But unlike the repair databases listed above, the majority of Chilton’s repair information is not directly reprinted from the vehicle manufacturer. Because of this, you don’t get access to TSBs or recalls.
Chilton/Haynes Printed Manuals
- Cost: Most manuals are $25.50 via the Chilton/Haynes website
- What you get: If print repair manuals are more your style, you can peruse the selection of titles offered through Chilton and Haynes. You can also get many of these manuals through other outlets, such as Amazon.
As you might guess, printed repair manuals do not include manufacturer information, such as TSBs and recalls. But they do offer repair instructions, wiring diagrams, component locations, and more.
What about using Google to find repair information? Unfortunately, many of the free online resources that pop up aren’t always accurate. To make things worse, much of the information is not vehicle-specific and could easily lead you down the wrong path.
Much like Google, not all of the information on YouTube is good information. Plus, many of the videos will not apply to your particular vehicle.
It’s best to consider online resources like these as a supplement to quality, application-specific information from a repair database or repair manual.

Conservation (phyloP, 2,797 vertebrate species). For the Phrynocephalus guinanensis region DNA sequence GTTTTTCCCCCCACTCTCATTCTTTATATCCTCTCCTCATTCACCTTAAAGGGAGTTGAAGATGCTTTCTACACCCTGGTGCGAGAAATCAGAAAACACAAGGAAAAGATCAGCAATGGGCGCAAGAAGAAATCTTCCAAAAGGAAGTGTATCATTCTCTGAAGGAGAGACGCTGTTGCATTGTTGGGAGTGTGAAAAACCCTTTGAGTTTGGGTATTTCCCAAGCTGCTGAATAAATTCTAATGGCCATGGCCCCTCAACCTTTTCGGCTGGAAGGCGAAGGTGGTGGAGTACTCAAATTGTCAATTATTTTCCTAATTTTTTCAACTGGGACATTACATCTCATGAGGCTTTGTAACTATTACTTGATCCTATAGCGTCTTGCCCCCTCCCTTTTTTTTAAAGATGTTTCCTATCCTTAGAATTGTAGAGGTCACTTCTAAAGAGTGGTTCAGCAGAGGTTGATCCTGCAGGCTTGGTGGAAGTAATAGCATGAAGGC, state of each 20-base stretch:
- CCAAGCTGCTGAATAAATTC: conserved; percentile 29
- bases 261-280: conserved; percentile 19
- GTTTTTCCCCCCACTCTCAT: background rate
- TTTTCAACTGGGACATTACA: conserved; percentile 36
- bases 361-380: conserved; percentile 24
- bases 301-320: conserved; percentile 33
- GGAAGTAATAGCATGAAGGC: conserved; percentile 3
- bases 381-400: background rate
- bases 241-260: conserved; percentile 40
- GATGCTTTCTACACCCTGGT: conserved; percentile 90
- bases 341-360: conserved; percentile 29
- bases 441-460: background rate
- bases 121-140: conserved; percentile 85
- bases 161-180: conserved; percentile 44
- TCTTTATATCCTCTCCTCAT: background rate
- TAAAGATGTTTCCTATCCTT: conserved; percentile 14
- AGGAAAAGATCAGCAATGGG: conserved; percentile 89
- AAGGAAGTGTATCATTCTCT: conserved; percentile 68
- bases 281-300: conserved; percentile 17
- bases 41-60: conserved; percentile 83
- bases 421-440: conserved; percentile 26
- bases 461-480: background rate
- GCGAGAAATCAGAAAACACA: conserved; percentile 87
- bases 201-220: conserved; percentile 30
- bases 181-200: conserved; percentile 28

How Doing Your Homework Can Help—Even if You Don’t Work on Your Own Car
Okay, that’s great. But what if you don’t work on your own car? Having a print copy of a repair manual for your vehicle can still be beneficial. You can use the manual to educate yourself and learn about repairs your mechanic might recommend.
A lot of people worry about being taken advantage of by mechanics. The more you know about your vehicle, the more confident you’ll feel when visiting a repair shop.
Any information provided on this Website is for informational purposes only and is not intended to replace consultation with a professional mechanic. The accuracy and timeliness of the information may change from the time of publication.
Where can I sign up for the DIY Manual